The noble Lord, Lord Sewel, spoke eloquently about community co-operatives. These co-operatives can take almost any form their members desire, whether in urban or rural areas. In a debate in this House on rural policy on 10th May last, I suggested that there was scope in rural areas for all-purpose community co-operatives. These could embrace a shop, pharmacy, sub-post office, pub, health centre, and even a village hall. A successful rural community co-operative would be able to cross-subsidise different enterprises, provided there was viability overall. Retail co-operatives have operated in this way for a century. The Rural Development Commission has shown commendable interest in village shops and has given grants to village halls. Her Majesty's Government recently expressed willingness to follow the Norwegian example by abating rates liability on village shops. That opens up co-operative possibilities which did not exist when I spoke in May.

In addition, the December issue of the newsletter issued by the National Lottery Charities Board includes in grants programmes for 1996-97 two themes which are an open door for an experiment in rural community co-operatives. These are concerned with improving people's living environment and community involvement. I suggest that the Rural Development Commission and the United Kingdom Co-operative Council might jointly and usefully encourage a village to apply for a national lottery grant with the object of establishing a community co-operative on a trial basis. We may not achieve what has been accomplished in the Highlands and Islands, but the opportunity is there.

So far as a new co-operatives Act is concerned, I prefer to see a draft Bill to give effect to the wide-ranging proposals that the United Kingdom Co-operative Council put forward following extensive consultations with representative bodies and persons.

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While co-operatives, irrespective of type, have a common idea, their diversity is astounding. Legislative harmony in these circumstances may not be easily achieved. The Credit Unions Act 1979 sits well with the main Industrial and Provident Societies Act of 1965. This fact may not escape the draftsmen when they begin their task of drafting a new law to take account of modern co-operative requirements. That law is due. I hope that, in the light of what my noble friend Lord Carter had to say this evening, consultation upon it will not be unduly delayed by the present Government, who profess sympathy for and interest in the co-operative idea.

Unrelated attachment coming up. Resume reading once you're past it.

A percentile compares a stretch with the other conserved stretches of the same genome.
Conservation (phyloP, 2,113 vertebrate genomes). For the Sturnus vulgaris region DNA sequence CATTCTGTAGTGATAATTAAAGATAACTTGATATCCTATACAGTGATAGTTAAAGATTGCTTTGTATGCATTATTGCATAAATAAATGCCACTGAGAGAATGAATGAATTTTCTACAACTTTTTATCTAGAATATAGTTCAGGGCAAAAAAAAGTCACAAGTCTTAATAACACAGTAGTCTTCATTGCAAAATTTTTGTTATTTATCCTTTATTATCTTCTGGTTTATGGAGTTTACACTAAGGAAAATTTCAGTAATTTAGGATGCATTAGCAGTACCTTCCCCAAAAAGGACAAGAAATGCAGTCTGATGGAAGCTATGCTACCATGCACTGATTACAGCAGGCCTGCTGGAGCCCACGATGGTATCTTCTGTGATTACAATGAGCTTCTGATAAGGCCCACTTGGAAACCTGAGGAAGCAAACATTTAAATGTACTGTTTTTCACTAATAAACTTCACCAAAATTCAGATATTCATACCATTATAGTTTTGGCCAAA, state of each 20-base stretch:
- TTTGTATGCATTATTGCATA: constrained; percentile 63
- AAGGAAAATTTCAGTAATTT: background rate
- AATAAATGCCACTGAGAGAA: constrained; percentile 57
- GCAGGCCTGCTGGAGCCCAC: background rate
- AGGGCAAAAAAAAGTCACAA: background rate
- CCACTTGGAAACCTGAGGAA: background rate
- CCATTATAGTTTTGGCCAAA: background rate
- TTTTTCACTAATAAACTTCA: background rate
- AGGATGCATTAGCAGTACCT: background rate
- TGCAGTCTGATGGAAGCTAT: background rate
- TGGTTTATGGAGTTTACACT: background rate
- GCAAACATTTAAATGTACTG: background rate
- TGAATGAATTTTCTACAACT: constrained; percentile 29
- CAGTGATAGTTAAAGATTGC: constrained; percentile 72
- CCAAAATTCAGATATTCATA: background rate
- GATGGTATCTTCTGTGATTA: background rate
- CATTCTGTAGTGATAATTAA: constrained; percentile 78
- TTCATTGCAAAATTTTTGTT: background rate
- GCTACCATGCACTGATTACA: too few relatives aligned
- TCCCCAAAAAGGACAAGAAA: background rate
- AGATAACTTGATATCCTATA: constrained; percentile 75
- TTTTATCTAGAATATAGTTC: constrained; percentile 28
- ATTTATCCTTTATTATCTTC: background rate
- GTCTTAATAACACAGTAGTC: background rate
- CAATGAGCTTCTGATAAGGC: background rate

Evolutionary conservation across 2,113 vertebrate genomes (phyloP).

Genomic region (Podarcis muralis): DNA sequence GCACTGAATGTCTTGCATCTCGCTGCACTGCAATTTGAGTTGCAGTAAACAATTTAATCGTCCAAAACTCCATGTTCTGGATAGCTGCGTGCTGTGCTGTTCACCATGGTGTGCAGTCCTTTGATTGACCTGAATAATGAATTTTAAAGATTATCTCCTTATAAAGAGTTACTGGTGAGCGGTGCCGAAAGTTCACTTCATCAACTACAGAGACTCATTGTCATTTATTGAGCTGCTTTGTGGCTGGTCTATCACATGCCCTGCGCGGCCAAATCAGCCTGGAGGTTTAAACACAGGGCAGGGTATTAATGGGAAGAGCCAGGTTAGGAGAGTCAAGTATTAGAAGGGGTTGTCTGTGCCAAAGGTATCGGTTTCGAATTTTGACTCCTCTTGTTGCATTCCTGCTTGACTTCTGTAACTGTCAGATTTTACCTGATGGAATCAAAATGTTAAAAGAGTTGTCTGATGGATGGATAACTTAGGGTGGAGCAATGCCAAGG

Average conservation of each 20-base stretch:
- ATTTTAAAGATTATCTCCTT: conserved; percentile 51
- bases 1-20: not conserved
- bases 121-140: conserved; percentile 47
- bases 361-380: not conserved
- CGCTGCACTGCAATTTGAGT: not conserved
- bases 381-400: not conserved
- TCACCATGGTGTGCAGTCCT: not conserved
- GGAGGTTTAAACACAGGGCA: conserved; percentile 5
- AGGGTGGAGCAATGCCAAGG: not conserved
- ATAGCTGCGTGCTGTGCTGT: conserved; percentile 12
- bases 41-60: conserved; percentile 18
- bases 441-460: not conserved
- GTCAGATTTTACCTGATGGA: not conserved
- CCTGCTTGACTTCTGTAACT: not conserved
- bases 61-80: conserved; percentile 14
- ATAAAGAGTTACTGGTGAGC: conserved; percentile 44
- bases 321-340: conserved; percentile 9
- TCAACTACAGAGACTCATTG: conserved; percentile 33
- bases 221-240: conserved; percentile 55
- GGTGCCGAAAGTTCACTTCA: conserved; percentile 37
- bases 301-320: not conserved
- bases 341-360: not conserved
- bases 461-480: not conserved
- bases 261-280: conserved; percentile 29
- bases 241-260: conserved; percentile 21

7.7 p.m.

Lord Sefton of Garston: My Lords, it is natural when speaking on a subject such as this and looking for an example of co-operation that one looks to home. People who visit Liverpool, especially by sea, will remember the Liver Building. It is the headquarters of one of the largest friendly societies in the world. The theme to which I address myself is the effect that mutual societies and friendly societies have on community, and the opposite--how, if one moves away from mutual aid and co-operation in society, one gets a different attitude entirely. Therefore I start with the Royal Liver Friendly Society. I am quite certain that if there is any attempt to convert the RLFS into a plc it will be resisted strongly, mainly because of the underlying belief in the idea of mutual aid that exists at its very heart.

The society started after the Irish famine, when members of the Catholic Church, who of course have a very keen interest in how children are treated after death, were appalled by the fact that small babies were being buried in margarine boxes with hardly any ceremony at all. They started a burial society. It became the largest friendly society in the world. That ethos is still there; the community is still there; and it still believes implicitly that that is the way to move forward. I do not think anybody, even given all the persuasive powers possible, can convince its members to become a plc.

That is the important point when debating co-operation. Like others, no doubt, I had a list of points but they have already been disposed of in the speech of my noble friend Lord Carter. I have no intention of going through them again except to mention once again the Tower Colliery, the National Freight Corporation and the Co-operative Retail Societies. Those are all examples of co-operation. As I said before, they lead to a belief in activity in the society for the society's benefit.